MWIA conferences are a highly valuable professional experience for me. There is nowhere else that I can get together with like-minded medical women from more than 40 countries from around the world. We can and do talk interchangeably about women as patients and in one and the same breath, about us as women doctors. The commonalities are so very striking once you’ve had this experience. Until I went to a MWIA meeting, I had personally mainly only witnessed at close hand human rights abuses of women as a resident on my surgical ward rounds in Melbourne. This included female patients, and female medical staff.
Since seeing presentations about women’s human rights at MWIA, I can see so clearly the uncanny commonalities between the way patients are treated and the way women doctors are treated in the medical profession that we all love. Each time I have seen from women around the ways myriad ways to counter what I wish to counter when I get back home. Dancing at the famous Gala Dinner too – any which way – with a bunch of women doctors aged up to 104 years isn’t everyone’s cup of tea, but I love it.
I like the plenaries where it’s OK to discuss what you want to with the person next to you during the talk, where you can choose your own discipline, or a topic of interest simply from your own perspective as a woman doctor. It’s not just O and G, and paediatrics, but all disciplines seem to be represented. The current president is a paediatric surgeon from Ghana, the previous one, a radiologist from Japan. You can ask any question you like and the speakers are appreciative of your interest. This experience is unlike any other medical conference I go to. These conferences have been going for about 100 years as ours is the oldest medical organisation in the modern Western world.
Just by joining your local branch, for me this is Vic Med Women’s Society, you are automatically a member of the national and international associations.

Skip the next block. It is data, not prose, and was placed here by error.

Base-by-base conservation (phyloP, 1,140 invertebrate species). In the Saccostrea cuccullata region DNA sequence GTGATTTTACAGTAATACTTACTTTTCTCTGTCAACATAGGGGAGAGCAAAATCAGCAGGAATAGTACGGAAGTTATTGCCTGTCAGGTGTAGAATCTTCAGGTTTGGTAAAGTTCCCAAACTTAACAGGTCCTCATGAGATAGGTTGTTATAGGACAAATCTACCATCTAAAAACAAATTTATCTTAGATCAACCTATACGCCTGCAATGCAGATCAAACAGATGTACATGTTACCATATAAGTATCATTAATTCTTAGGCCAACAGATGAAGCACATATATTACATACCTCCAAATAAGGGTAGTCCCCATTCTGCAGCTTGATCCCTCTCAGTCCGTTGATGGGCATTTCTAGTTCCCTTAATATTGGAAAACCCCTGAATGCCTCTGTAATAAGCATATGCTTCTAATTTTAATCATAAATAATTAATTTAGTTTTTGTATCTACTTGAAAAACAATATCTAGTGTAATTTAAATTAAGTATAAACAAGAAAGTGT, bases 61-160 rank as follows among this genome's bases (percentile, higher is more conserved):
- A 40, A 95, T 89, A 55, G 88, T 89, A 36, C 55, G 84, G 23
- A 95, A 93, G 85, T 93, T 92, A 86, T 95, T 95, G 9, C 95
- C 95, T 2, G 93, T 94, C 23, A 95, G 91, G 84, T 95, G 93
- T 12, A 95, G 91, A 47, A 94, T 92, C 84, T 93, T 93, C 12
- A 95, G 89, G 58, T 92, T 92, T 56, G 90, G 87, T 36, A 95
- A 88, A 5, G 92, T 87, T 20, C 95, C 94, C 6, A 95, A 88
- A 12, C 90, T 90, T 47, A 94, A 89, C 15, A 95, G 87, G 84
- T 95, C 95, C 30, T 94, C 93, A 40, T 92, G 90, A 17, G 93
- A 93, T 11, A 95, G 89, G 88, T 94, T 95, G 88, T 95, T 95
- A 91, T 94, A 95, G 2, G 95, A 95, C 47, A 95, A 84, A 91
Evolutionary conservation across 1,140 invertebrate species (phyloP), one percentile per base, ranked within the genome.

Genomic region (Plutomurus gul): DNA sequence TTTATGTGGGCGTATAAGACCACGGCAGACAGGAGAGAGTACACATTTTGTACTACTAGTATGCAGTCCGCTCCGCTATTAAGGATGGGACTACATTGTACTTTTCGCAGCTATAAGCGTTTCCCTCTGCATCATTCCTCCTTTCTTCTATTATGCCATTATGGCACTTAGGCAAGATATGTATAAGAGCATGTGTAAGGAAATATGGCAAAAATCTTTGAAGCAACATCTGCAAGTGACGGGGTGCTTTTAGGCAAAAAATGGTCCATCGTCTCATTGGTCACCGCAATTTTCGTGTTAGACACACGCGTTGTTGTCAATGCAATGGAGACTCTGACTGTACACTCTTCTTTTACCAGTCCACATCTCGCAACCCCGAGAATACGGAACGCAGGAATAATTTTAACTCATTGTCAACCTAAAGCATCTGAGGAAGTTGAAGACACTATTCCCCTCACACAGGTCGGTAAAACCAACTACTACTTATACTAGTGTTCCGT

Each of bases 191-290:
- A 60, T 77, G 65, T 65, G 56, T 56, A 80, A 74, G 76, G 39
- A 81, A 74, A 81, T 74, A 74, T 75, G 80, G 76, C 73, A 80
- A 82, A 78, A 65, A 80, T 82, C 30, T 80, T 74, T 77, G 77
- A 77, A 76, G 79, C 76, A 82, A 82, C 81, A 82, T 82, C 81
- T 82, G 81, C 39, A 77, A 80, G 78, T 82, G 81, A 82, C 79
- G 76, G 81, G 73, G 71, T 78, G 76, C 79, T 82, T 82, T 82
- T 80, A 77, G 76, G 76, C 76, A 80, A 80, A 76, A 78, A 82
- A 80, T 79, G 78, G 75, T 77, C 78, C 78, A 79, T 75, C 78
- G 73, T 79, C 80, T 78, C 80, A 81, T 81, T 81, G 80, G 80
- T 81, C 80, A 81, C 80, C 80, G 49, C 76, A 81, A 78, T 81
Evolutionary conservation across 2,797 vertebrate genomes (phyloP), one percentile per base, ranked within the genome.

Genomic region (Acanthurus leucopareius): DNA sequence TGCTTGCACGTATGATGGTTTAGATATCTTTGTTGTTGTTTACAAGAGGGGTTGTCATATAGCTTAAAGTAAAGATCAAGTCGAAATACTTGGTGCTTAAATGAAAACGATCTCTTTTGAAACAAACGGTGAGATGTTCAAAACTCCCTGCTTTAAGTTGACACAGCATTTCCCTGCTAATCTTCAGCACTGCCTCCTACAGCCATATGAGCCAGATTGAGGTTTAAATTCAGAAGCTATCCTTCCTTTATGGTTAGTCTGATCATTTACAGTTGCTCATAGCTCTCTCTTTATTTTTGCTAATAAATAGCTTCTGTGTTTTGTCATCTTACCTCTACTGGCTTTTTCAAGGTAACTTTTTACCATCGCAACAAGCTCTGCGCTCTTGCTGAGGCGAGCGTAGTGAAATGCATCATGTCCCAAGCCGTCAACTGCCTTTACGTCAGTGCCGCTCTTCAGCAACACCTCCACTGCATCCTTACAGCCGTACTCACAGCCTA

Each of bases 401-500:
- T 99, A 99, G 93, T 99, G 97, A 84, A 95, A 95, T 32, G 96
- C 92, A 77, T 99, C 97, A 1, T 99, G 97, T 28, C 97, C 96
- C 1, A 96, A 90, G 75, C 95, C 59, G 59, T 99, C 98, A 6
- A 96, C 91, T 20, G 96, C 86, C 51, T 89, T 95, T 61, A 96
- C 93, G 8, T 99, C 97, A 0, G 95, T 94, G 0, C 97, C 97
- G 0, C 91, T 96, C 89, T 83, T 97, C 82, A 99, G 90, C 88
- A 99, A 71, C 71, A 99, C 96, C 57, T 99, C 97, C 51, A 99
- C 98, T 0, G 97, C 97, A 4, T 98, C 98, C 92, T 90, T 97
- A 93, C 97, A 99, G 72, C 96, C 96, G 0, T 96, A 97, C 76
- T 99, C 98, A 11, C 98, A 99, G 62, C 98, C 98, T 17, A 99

I’m flying in via Frankfurt and then (I think) going by train to Munster which is a German university town. A glance at this year’s program: Cocktails (I don’t drink but will be there) Tuesday 27th August 6pm. There’s four days of meeting, including posters on women’s and children’s health, and all areas of medicine and public health. Friday 12.30 -2pm there’s a special interest group meeting for young doctors and medical students at the Furstenberghaus (University). There’s two general assemblies modelled on the UN and WHO where there are reports from all the countries represented. Always lots on public health. For instance, I recall a fascinating talk on the beneficial effect of all-women police stations on rape reporting.
Australia will be contributing to the MWIA policy making process and we need volunteers to help type up the policies on the day. The meeting is small enough such that anyone can contribute to new or old policy making and personally meet the advocates of each policy. A hot topic this year apart from women’s health is the health of environmental refugees due to climate change. The conference finishes with a closing ceremony on Saturday July 31st 3pm. For further information, there’s afmw.org.au. For registration go to www.mwia.net. See you there.
National Co-ordinator, AFMW
Ophthalmic surgeon, Melbourne